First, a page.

by Dr. Francis Xavier Rathinam, Director of Global Monitoring, Evaluation, and Learning at Athena Infonomics and Jonathan McGrath, Senior Manager of Communications at Athena Infonomics

Organizations from every part of the global economy are increasingly recognizing the value of data in their operations, as they realize its potential to inform decision-making, optimize resource allocation, and measure the effectiveness of programs. This paradigm shift toward data-driven approaches can certainly be felt in the global development sector, where massive quantities of data are enabling researchers and evaluators to assess the effects of interventions and programs in a much more accurate way.

In particular, remotely sensed data—obtained through satellites, aerial platforms, ground-based sensors, and other technologies—holds immense potential to benefit leaders across various fields. Whether it’s measuring crop health for agricultural uses, monitoring land use for urban planning purposes, or capturing Earth’s surface for the benefit of environmental science, remotely sensed data can support evidence-based decisions, yielding more effective and sustainable outcomes.

This fact has affected the work we take on at Athena Infonomics, an impact solutions group that applies social science research, data analytics, and technology to advance global development. Case in point: Athena Infonomics has been increasingly using satellite imagery as a valuable tool for the monitoring, reporting and verifying (MRV) carbon credits. By utilizing images of different types of vegetation and land cover, Athena Infonomics experts can measure the size, density, and health of forests, and their impact on carbon storage. Over time, this will allow us to track changes in land use patterns and estimate the carbon emissions associated with these changes. With this experience, Athena Infonomics is planning to develop a user-friendly MRV system to ensure efficient and transparent measurement, monitoring, and management for the agroforestry sector, with a particular focus on REDD+ activities (mitigation actions pertaining to the reduction of emissions from deforestation and forest degradation).

Athena Infonomics has embraced the role that data can play in decision-making—so much so that we have rolled out a new service line that we call Insights as a Service. Through this growing body of work, our team supports mission-oriented organizations with fit-for-purpose insights to advance their development goals by combining data science and digital strategies. These insights can take the form of:

  • Big Data mining and integration, whereby we utilize spatial and non-spatial public data libraries and integrate with program data to unlock context and track progress;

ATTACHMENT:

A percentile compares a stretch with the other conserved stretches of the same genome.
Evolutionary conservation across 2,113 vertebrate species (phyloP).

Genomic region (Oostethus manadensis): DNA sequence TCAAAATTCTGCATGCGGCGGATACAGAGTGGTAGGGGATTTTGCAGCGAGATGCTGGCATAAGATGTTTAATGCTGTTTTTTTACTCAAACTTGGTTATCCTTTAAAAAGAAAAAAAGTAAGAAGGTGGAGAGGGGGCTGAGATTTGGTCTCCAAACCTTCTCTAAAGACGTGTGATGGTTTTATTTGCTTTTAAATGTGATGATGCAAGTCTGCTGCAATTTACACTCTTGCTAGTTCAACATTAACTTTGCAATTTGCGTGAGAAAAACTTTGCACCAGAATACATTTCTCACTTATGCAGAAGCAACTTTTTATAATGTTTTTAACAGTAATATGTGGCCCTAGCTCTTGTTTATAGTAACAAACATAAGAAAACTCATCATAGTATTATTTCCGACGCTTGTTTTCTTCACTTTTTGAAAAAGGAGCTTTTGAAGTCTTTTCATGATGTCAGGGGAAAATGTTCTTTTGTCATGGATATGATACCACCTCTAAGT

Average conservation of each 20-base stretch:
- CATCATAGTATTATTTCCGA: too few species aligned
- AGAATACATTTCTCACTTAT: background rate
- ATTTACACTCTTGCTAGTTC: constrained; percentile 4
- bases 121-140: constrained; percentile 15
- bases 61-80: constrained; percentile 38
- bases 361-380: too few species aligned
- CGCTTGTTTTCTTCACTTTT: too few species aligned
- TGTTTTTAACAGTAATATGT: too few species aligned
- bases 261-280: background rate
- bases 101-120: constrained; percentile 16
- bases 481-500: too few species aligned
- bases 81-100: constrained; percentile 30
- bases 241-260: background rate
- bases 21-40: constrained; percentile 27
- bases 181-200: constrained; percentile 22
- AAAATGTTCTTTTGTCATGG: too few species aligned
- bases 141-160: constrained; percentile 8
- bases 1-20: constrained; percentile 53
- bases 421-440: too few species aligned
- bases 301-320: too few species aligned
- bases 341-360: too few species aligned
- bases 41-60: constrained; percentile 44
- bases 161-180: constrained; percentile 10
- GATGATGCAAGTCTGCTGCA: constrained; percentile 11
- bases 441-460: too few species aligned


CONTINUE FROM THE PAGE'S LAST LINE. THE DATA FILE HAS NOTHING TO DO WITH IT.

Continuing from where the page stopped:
• artificial intelligence and machine learning analytics, which can aid in the development of advanced models that uncover patterns and predict outcomes;
  • behavioral research, which can capture preferences, attitudes, and motivations, and track shifts in focus behaviors;
  • workflow automation and decision support, through which we streamline data processing and analytics workflows, and set up recommendation engines;
  • and digital data governance, where the design and implementation of data management and governance strategies help to advance the equitable, fair, and secure use of data.

Through Insights as a Service, we have developed spatial data and machine learning models to predict risk and plan for sanitation services in various geographies; helped prioritize aid flows for agriculture in Madagascar; measured flooding risk in Kampala, Uganda; and utilized machine learning models to assess the resilience of fairtrade producers and determine early childhood development outcomes.

Kasirajan Mahalingam, Athena Infonomics’ Principal Consultant of Geospatial Services, shares his vision for this new service line: “Our Insights as a Service model represents a crucial advancement in leveraging geospatial intelligence for global development. As we navigate the vast sea of data, our goal is to function as a compass, providing our partners with actionable insights derived from spatial and non-spatial data. This goes beyond mere data analytics; it’s about transforming complex geospatial information into a strategic asset that empowers decision-makers, promotes equitable growth, and positively impacts people’s lives on a global scale.”

Data collection, analysis, and visualization are helping the world to gain insight on socio-economic trends, identify areas of need, and prioritize interventions. At Athena Infonomics, we are harnessing new technologies to produce meaningful impact—and, as the work above illustrates, we firmly believe that such technologies can and should be used to yield sustainable and equitable outcomes for everyone.

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A map developed as part of Athena Infonomics’ evaluation of flooding risk in Kampala, Uganda

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A risk and vulnerability profile of Madagascar, developed by Athena Infonomics as part of an effort to prioritize aid flows for agriculture in the country.